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US-Saudi nuclear cooperation makes sense because of China, not just Israel

The Biden administration plays the long game with China in the Middle East; prospects for a GCC gas grid; Hydrogen race is on in the Gulf.
A man walks past a power station on the outskirts of Beijing, April 7, 2005.

China bid for Saudi nuclear plant signals new competition, trend 

China is all in with its bid to build a Saudi nuclear power plant, the Wall Street Journal reports, increasing pressure on the Biden administration to loosen its own terms for nuclear cooperation with the kingdom.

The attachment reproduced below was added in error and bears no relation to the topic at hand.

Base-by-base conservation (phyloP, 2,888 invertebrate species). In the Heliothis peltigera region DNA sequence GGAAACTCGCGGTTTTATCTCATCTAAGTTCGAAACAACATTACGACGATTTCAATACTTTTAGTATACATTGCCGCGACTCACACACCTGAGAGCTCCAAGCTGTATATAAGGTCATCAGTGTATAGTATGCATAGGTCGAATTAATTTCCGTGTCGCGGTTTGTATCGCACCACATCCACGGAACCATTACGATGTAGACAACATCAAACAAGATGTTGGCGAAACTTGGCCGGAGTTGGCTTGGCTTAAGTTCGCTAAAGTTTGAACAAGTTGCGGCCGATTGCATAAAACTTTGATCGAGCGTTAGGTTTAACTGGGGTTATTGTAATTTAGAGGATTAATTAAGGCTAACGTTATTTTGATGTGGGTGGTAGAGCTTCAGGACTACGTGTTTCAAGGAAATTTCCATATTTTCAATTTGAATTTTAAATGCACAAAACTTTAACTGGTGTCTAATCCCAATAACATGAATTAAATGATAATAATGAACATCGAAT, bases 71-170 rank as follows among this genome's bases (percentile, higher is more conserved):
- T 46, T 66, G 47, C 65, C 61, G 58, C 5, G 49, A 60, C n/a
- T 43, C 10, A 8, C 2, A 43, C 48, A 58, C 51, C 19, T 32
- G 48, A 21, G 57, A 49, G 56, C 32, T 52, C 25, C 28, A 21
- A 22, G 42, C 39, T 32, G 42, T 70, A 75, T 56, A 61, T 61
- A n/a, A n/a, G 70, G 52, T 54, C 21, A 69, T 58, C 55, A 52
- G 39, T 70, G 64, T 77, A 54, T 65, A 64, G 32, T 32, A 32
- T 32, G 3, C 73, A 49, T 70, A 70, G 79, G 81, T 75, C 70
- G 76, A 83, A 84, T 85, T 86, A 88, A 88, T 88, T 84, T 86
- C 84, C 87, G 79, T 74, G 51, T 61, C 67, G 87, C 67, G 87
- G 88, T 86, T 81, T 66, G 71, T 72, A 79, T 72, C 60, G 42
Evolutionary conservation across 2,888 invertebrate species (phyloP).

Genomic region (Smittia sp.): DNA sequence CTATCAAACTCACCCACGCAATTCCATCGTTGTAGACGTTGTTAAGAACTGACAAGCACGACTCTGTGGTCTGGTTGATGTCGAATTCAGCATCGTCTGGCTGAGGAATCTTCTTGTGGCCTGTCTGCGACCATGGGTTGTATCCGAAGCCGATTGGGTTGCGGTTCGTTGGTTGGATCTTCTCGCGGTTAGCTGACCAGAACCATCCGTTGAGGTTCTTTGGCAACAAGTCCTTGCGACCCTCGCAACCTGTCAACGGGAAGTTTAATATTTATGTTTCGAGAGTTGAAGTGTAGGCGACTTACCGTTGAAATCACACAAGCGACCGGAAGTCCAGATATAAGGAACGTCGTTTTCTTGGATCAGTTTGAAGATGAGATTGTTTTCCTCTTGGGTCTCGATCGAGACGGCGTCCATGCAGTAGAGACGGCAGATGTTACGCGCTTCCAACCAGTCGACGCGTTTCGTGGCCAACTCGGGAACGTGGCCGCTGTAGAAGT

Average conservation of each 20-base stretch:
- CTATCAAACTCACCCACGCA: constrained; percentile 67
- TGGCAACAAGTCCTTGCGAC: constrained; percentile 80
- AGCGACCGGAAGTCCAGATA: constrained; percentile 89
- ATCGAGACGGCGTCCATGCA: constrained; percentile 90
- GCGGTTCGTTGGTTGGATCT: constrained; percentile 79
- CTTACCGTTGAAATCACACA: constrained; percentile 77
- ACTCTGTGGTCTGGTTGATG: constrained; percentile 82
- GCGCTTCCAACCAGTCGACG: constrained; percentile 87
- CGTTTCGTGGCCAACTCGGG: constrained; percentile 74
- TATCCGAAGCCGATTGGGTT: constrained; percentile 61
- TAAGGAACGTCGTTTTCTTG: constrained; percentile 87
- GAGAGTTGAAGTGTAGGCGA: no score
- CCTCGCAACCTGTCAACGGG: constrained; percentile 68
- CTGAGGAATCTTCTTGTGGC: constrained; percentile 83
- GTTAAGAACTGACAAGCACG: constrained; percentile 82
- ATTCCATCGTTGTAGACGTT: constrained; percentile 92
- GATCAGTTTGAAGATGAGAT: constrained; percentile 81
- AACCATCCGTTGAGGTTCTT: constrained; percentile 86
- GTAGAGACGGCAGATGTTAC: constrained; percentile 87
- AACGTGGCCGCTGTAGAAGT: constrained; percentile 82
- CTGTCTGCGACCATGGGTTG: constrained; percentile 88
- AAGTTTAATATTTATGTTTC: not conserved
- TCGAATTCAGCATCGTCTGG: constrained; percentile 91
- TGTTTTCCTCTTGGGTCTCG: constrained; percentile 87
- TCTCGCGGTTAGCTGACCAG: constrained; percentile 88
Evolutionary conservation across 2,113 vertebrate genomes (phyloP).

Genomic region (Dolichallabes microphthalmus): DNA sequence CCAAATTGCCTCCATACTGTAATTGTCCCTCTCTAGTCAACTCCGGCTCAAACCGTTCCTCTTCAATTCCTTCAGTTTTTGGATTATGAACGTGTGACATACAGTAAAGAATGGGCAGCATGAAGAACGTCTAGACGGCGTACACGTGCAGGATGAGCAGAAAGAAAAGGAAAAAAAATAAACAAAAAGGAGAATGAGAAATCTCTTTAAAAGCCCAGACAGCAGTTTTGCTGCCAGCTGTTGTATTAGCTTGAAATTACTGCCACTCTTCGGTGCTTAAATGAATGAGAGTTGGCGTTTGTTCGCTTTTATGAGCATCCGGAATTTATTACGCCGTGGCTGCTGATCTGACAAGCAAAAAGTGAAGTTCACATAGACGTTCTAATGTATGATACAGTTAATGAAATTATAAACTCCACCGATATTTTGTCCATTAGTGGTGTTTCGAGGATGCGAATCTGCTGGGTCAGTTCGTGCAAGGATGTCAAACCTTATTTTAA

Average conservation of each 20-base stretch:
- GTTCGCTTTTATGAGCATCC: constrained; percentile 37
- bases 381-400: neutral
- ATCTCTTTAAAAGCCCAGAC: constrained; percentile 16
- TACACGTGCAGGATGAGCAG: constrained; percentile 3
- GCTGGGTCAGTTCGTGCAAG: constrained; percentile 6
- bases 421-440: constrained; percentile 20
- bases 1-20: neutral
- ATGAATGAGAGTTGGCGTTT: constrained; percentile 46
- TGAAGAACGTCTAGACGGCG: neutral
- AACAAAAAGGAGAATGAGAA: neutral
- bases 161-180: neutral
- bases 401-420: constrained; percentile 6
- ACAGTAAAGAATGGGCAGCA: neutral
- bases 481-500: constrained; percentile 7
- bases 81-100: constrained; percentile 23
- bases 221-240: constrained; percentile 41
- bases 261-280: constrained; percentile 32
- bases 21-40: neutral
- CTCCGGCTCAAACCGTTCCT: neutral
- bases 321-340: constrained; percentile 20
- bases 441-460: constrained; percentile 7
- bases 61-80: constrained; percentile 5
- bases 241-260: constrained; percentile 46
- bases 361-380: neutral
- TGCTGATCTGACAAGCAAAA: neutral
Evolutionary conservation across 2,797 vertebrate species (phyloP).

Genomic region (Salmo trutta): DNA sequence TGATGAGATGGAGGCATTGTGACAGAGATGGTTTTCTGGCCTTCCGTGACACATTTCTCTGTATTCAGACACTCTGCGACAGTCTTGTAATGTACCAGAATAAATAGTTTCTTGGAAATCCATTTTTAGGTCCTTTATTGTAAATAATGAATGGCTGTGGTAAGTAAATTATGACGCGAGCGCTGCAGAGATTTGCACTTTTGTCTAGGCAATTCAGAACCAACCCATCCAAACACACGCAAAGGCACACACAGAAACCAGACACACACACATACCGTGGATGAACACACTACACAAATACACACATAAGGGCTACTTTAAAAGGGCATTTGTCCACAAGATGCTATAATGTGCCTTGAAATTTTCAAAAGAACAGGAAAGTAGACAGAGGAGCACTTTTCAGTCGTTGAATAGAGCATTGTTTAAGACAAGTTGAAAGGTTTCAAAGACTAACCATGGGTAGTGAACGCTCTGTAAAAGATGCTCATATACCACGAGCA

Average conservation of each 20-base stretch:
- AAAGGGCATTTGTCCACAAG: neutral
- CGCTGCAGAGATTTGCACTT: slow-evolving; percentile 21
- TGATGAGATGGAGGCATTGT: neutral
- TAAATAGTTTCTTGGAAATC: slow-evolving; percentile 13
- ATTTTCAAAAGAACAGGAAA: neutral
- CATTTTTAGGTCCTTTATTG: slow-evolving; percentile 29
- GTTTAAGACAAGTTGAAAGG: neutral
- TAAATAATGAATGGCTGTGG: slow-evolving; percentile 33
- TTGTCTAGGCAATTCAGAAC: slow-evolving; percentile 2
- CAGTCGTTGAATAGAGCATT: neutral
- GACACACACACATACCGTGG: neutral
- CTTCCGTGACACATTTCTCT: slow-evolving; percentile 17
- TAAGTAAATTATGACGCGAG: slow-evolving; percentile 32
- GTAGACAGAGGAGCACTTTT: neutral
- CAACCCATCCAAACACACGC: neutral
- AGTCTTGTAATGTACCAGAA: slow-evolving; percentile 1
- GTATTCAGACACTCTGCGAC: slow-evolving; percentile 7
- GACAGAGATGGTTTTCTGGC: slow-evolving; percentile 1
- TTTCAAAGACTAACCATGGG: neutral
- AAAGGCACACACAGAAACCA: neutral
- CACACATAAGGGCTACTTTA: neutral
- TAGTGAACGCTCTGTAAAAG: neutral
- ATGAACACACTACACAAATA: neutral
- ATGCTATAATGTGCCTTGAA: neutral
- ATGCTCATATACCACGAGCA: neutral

Saudi Arabia wants an expansive civil nuclear relationship with the United States as one of its "asks" for considering normalizing its relationship with Israel. The kingdom also seeks an iron clad security agreement with Washington, and access to even more advanced weapons. 

The United States is right to be in the civil nuclear competition in the kingdom, even without the prospect of Israel-Saudi normalization. For Saudi Arabia, nuclear power is central to its ambitious, post-carbon Vision 2030 expansion. That’s hardly a unique take in the region. Nuclear power will be in greater, not lesser, demand in the years and decades ahead, and not just in the Middle East. 

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